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Tuesday, September 28, 2010

Neglect has a lasting impact - pay attention to your children

Tuesday, September 28, 2010 By

We've had a few disturbing incidents over the last week at our house; nothing to get excited about, but they highlighted a few of the reasons that we've been paying so much attention to the two children we previously discussed.

As is often the case with neglected children, 12 and 6 (which is how I will refer to the two children, since I don't want to use their names) have some mild but noticeable attachment issues.

A range of emotional problems present in children who come from homes where their needs are ignored or inadequately filled. Depression, anxiety, indiscriminate attachment, and over-reaction to perceived rejection are all very common. Also, because neglected children are not included in social interactions, they often display behaviors generally perceived as inappropriate or rude.

12 reacts to the younger children with anger when they do something annoying. He will sometimes yell at them for petty reasons, such as stepping in front of our television when he's trying to watch. Granted, they do this a lot. And it is annoying. But yelling does not work. But that's the kind of thing older kids do with younger kids. However, 12 hurt my feelings this weekend when he rejected my vegetables. Petty, right? But there it was. My feelings, over his manners.

We picked up a boat-load of Wild Wings Cafe on Friday, with a gift certificate Scott had earned from work he did for The Metro Spirit: wings, nuggets, barbecue. I made corn and beans and toast at home to accompany it. When 12 finished his protein and carbs, he asked for more. Like any mom, I told him that if he was still hungry, there were perfectly good vegetables on his plate that needed to be eaten.

He took a bite of the corn. "NO FLAVOR!" he yelled. "NO FLAVOR!" and dumped the plate into trash can.

Obviously, I was ill. I hadn't even had a chance to eat. It was 8 p.m., and I was still feeding children and husbands and cleaning and I did not need to hear about my corn not having any flavor from someone who is a guest in my home. Angrily, I took a bite of the corn. Crap. He was right. I don't know how I managed to mess up frozen corn, but I did.

I took a deep breath. 12 and 6 haven't received the kind of social training that Emerson has. They don't know what's appropriate and what is not. Worse still, since their parents live on welfare, they really don't know how to appreciate what is worked for, instead of just getting what is presented to them by the government.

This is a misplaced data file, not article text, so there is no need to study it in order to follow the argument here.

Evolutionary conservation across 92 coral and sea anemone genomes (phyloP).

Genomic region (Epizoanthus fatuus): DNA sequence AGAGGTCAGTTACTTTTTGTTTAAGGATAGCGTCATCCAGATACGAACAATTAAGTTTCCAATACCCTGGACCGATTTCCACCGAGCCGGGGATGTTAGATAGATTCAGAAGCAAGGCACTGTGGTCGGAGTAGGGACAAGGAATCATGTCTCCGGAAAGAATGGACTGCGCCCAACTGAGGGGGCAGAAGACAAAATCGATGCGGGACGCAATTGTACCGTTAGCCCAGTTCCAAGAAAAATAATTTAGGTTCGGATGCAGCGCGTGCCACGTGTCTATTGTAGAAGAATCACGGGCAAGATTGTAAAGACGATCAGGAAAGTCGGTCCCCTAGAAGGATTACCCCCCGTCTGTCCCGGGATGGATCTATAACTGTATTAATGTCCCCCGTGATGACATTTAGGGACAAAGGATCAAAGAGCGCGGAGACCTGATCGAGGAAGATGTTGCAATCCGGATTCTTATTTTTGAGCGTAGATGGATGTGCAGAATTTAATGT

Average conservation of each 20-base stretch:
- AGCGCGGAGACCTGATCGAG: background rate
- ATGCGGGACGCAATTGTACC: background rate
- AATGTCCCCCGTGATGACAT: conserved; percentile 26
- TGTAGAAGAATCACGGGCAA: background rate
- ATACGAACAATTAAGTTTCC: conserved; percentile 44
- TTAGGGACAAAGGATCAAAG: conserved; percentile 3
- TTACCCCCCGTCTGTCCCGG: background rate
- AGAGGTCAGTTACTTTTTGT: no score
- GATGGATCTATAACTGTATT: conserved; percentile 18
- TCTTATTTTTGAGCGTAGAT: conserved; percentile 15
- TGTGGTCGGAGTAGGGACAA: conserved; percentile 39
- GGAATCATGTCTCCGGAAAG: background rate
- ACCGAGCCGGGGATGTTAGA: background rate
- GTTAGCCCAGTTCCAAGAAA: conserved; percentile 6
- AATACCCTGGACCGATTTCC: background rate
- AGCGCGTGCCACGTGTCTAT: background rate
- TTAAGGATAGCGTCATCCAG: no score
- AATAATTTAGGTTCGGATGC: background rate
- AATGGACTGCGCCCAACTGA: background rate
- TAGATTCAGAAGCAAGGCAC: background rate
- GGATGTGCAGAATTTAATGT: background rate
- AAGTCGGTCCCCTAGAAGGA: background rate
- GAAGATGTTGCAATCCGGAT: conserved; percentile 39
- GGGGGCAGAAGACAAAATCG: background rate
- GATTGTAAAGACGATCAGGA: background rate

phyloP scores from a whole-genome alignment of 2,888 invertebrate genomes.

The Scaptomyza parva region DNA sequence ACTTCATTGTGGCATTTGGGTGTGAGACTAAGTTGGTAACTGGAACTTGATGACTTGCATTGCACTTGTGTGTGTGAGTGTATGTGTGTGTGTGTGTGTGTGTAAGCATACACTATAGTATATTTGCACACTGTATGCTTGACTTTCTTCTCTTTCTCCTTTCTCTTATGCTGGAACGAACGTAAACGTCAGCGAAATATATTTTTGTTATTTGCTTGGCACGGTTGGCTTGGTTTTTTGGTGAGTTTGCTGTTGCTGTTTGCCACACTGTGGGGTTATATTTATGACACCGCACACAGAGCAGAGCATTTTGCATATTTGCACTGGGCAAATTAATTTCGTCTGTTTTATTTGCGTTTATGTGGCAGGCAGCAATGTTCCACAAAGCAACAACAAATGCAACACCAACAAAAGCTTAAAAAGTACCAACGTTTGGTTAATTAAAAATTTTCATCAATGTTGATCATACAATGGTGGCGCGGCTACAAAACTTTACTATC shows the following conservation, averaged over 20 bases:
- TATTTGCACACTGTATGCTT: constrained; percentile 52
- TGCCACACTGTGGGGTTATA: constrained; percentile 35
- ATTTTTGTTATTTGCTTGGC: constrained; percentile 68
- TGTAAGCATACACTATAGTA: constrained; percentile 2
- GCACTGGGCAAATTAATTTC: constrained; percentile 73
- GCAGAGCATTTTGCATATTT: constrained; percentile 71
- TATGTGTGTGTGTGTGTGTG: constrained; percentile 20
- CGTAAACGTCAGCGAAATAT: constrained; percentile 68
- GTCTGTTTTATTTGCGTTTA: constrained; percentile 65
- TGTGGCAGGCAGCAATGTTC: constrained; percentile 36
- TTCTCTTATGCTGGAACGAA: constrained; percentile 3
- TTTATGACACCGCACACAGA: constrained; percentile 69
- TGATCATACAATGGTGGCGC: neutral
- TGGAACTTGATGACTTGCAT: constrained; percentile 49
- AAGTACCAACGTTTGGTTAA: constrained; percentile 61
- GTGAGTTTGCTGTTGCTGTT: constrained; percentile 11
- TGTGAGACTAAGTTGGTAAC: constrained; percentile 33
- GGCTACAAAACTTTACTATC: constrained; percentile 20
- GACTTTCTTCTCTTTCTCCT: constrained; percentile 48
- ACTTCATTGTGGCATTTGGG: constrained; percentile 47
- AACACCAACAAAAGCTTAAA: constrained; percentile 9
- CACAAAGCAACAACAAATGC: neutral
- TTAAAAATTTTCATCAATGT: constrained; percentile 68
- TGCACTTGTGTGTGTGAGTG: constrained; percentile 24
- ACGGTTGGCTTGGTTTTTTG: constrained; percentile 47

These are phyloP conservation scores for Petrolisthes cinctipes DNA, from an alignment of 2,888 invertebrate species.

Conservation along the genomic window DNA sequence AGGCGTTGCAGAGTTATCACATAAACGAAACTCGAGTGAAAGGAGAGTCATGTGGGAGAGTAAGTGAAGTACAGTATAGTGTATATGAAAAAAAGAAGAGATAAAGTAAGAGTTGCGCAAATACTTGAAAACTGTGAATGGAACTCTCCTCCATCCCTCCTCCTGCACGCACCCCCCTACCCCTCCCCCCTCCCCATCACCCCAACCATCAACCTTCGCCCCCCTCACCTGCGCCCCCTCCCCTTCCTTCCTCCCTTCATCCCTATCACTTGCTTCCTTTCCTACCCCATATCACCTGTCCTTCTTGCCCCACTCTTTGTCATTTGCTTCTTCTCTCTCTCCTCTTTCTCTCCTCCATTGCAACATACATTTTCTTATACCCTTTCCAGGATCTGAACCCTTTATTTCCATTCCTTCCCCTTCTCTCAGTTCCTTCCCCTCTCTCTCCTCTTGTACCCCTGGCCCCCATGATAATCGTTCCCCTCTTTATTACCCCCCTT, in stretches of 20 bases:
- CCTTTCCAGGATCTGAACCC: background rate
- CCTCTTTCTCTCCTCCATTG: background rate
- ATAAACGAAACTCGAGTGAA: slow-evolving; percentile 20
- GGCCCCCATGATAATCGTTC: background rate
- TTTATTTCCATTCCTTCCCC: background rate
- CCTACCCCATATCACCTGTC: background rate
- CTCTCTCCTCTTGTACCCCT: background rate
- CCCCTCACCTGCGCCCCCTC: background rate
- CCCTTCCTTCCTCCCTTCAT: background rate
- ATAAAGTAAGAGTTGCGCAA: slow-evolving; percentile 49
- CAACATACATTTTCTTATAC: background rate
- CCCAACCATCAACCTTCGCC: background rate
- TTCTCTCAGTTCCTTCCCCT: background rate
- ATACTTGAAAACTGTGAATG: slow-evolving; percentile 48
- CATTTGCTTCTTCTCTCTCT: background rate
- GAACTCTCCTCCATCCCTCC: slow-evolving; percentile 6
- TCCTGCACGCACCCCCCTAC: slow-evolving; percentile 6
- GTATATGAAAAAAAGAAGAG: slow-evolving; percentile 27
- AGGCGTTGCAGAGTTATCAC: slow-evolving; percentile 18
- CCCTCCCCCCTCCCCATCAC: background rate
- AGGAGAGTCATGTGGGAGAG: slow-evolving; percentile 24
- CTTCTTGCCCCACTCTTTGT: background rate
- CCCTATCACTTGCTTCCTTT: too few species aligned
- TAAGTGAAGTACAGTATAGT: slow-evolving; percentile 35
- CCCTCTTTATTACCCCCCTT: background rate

"Let it go," I told myself. "Find a way to get the message across later."

Then, on Saturday, I piled Emmie and the boys into the car to go to bargain hunt, and then go to the library. We made it to a yard sale, where we scored some $5 Game Boys, and then to the house of a woman who was selling a treasure trove of new-with-tags clothing. No kids are perfect every day, and  they were atrocious. They couldn't get along, and the attitude was off the charts. I was taking some new medicine for the ear/sinus infection, and it was beating the crap out of me. So we turned around and went home. It didn't get better at home, and Scott sent the boys home to take a break.

A few hours and a nap later, Emmie and I got back in the car to get the books to the library before closing. 6 appeared out of nowhere and knocked on the passenger's side window.

"Where you going?" he asked.

"We're going to return these books to the library," I said.

"Can I come?"

"Not today, sweetheart. You and Em weren't getting along, and I think you guys need a little break from each other. We'll do something together later."

He burst into tears. Neglected children often over-react to perceived rejection, so I got out of the car and hugged him. I explained that it was just for a little while, and that it didn't mean that we didn't like him or care about him. He was inconsolable, repeatedly smashing his backpack into the ground.

"6, stop that, and look at me. We will be back shortly, and you can come over and play for a little while then. But this behavior is not acceptable. Take a deep breath, sweetheart, and try to calm down," I said. But he pulled away and threw his backpack again.

I asked Emerson to walk 6 to his back door and give him a hug, to make him feel better. She tried, but he wouldn't go. He stood at the fence and cried harder.